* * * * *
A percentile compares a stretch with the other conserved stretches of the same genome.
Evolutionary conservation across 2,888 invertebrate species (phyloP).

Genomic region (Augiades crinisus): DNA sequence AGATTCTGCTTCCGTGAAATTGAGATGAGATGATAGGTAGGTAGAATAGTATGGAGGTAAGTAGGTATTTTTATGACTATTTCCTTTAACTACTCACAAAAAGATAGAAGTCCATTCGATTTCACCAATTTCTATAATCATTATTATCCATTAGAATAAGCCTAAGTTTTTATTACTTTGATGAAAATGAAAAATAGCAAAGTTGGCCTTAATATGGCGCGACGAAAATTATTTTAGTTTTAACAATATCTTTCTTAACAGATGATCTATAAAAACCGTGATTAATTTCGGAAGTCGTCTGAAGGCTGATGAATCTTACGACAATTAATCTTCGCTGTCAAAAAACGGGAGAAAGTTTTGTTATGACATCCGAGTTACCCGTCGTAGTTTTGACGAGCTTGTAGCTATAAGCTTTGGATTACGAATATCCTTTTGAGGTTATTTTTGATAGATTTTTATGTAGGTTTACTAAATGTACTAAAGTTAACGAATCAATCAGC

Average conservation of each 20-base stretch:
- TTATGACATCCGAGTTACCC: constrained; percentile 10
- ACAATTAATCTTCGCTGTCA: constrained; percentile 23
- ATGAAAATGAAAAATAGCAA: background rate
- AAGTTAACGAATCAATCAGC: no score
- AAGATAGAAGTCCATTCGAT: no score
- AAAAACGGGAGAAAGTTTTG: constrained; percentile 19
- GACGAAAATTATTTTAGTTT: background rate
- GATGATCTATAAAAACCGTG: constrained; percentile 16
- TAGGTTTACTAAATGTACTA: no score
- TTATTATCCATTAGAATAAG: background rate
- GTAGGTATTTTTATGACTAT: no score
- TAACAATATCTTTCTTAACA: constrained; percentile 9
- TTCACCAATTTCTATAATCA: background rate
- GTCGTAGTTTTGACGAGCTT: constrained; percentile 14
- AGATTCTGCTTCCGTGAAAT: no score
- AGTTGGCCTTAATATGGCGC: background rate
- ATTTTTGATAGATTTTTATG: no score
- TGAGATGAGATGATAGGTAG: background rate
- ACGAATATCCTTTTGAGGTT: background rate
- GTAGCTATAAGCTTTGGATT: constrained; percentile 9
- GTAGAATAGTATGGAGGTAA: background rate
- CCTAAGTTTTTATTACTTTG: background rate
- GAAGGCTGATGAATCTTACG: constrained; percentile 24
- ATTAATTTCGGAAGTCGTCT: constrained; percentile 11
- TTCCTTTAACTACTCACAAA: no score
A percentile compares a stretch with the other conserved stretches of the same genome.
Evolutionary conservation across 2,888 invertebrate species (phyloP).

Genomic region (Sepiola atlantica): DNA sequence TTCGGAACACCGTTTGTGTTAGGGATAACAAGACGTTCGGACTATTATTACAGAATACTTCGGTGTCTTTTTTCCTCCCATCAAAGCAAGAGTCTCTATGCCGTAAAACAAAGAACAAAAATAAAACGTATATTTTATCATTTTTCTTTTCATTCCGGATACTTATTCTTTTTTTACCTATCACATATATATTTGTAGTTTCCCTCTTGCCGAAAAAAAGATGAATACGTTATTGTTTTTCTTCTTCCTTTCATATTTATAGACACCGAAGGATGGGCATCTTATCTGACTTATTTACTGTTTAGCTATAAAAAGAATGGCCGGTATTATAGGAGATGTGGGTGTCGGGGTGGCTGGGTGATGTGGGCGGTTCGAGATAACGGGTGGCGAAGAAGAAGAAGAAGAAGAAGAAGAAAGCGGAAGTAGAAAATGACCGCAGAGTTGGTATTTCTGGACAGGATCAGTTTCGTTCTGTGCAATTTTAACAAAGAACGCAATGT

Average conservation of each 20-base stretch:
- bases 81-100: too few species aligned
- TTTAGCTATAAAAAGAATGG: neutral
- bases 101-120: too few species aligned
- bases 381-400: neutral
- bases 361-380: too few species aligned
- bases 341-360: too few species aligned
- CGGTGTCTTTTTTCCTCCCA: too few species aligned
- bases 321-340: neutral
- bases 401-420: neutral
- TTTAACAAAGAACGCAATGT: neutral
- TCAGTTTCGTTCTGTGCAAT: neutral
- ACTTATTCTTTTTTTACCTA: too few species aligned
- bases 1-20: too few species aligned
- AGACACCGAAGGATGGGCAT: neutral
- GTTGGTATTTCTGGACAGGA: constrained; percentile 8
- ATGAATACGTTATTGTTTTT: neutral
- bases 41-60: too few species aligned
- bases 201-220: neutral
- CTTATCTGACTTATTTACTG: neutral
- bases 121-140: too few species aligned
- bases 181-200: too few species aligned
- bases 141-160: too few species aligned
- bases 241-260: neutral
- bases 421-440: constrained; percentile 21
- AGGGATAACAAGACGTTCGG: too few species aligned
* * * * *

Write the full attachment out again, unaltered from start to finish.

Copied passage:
A percentile compares a stretch with the other conserved stretches of the same genome.
Evolutionary conservation across 2,888 invertebrate species (phyloP).

Genomic region (Augiades crinisus): DNA sequence AGATTCTGCTTCCGTGAAATTGAGATGAGATGATAGGTAGGTAGAATAGTATGGAGGTAAGTAGGTATTTTTATGACTATTTCCTTTAACTACTCACAAAAAGATAGAAGTCCATTCGATTTCACCAATTTCTATAATCATTATTATCCATTAGAATAAGCCTAAGTTTTTATTACTTTGATGAAAATGAAAAATAGCAAAGTTGGCCTTAATATGGCGCGACGAAAATTATTTTAGTTTTAACAATATCTTTCTTAACAGATGATCTATAAAAACCGTGATTAATTTCGGAAGTCGTCTGAAGGCTGATGAATCTTACGACAATTAATCTTCGCTGTCAAAAAACGGGAGAAAGTTTTGTTATGACATCCGAGTTACCCGTCGTAGTTTTGACGAGCTTGTAGCTATAAGCTTTGGATTACGAATATCCTTTTGAGGTTATTTTTGATAGATTTTTATGTAGGTTTACTAAATGTACTAAAGTTAACGAATCAATCAGC

Average conservation of each 20-base stretch:
- TTATGACATCCGAGTTACCC: constrained; percentile 10
- ACAATTAATCTTCGCTGTCA: constrained; percentile 23
- ATGAAAATGAAAAATAGCAA: background rate
- AAGTTAACGAATCAATCAGC: no score
- AAGATAGAAGTCCATTCGAT: no score
- AAAAACGGGAGAAAGTTTTG: constrained; percentile 19
- GACGAAAATTATTTTAGTTT: background rate
- GATGATCTATAAAAACCGTG: constrained; percentile 16
- TAGGTTTACTAAATGTACTA: no score
- TTATTATCCATTAGAATAAG: background rate
- GTAGGTATTTTTATGACTAT: no score
- TAACAATATCTTTCTTAACA: constrained; percentile 9
- TTCACCAATTTCTATAATCA: background rate
- GTCGTAGTTTTGACGAGCTT: constrained; percentile 14
- AGATTCTGCTTCCGTGAAAT: no score
- AGTTGGCCTTAATATGGCGC: background rate
- ATTTTTGATAGATTTTTATG: no score
- TGAGATGAGATGATAGGTAG: background rate
- ACGAATATCCTTTTGAGGTT: background rate
- GTAGCTATAAGCTTTGGATT: constrained; percentile 9
- GTAGAATAGTATGGAGGTAA: background rate
- CCTAAGTTTTTATTACTTTG: background rate
- GAAGGCTGATGAATCTTACG: constrained; percentile 24
- ATTAATTTCGGAAGTCGTCT: constrained; percentile 11
- TTCCTTTAACTACTCACAAA: no score
A percentile compares a stretch with the other conserved stretches of the same genome.
Evolutionary conservation across 2,888 invertebrate species (phyloP).

Genomic region (Sepiola atlantica): DNA sequence TTCGGAACACCGTTTGTGTTAGGGATAACAAGACGTTCGGACTATTATTACAGAATACTTCGGTGTCTTTTTTCCTCCCATCAAAGCAAGAGTCTCTATGCCGTAAAACAAAGAACAAAAATAAAACGTATATTTTATCATTTTTCTTTTCATTCCGGATACTTATTCTTTTTTTACCTATCACATATATATTTGTAGTTTCCCTCTTGCCGAAAAAAAGATGAATACGTTATTGTTTTTCTTCTTCCTTTCATATTTATAGACACCGAAGGATGGGCATCTTATCTGACTTATTTACTGTTTAGCTATAAAAAGAATGGCCGGTATTATAGGAGATGTGGGTGTCGGGGTGGCTGGGTGATGTGGGCGGTTCGAGATAACGGGTGGCGAAGAAGAAGAAGAAGAAGAAGAAGAAAGCGGAAGTAGAAAATGACCGCAGAGTTGGTATTTCTGGACAGGATCAGTTTCGTTCTGTGCAATTTTAACAAAGAACGCAATGT

Average conservation of each 20-base stretch:
- bases 81-100: too few species aligned
- TTTAGCTATAAAAAGAATGG: neutral
- bases 101-120: too few species aligned
- bases 381-400: neutral
- bases 361-380: too few species aligned
- bases 341-360: too few species aligned
- CGGTGTCTTTTTTCCTCCCA: too few species aligned
- bases 321-340: neutral
- bases 401-420: neutral
- TTTAACAAAGAACGCAATGT: neutral
- TCAGTTTCGTTCTGTGCAAT: neutral
- ACTTATTCTTTTTTTACCTA: too few species aligned
- bases 1-20: too few species aligned
- AGACACCGAAGGATGGGCAT: neutral
- GTTGGTATTTCTGGACAGGA: constrained; percentile 8
- ATGAATACGTTATTGTTTTT: neutral
- bases 41-60: too few species aligned
- bases 201-220: neutral
- CTTATCTGACTTATTTACTG: neutral
- bases 121-140: too few species aligned
- bases 181-200: too few species aligned
- bases 141-160: too few species aligned
- bases 241-260: neutral
- bases 421-440: constrained; percentile 21
- AGGGATAACAAGACGTTCGG: too few species aligned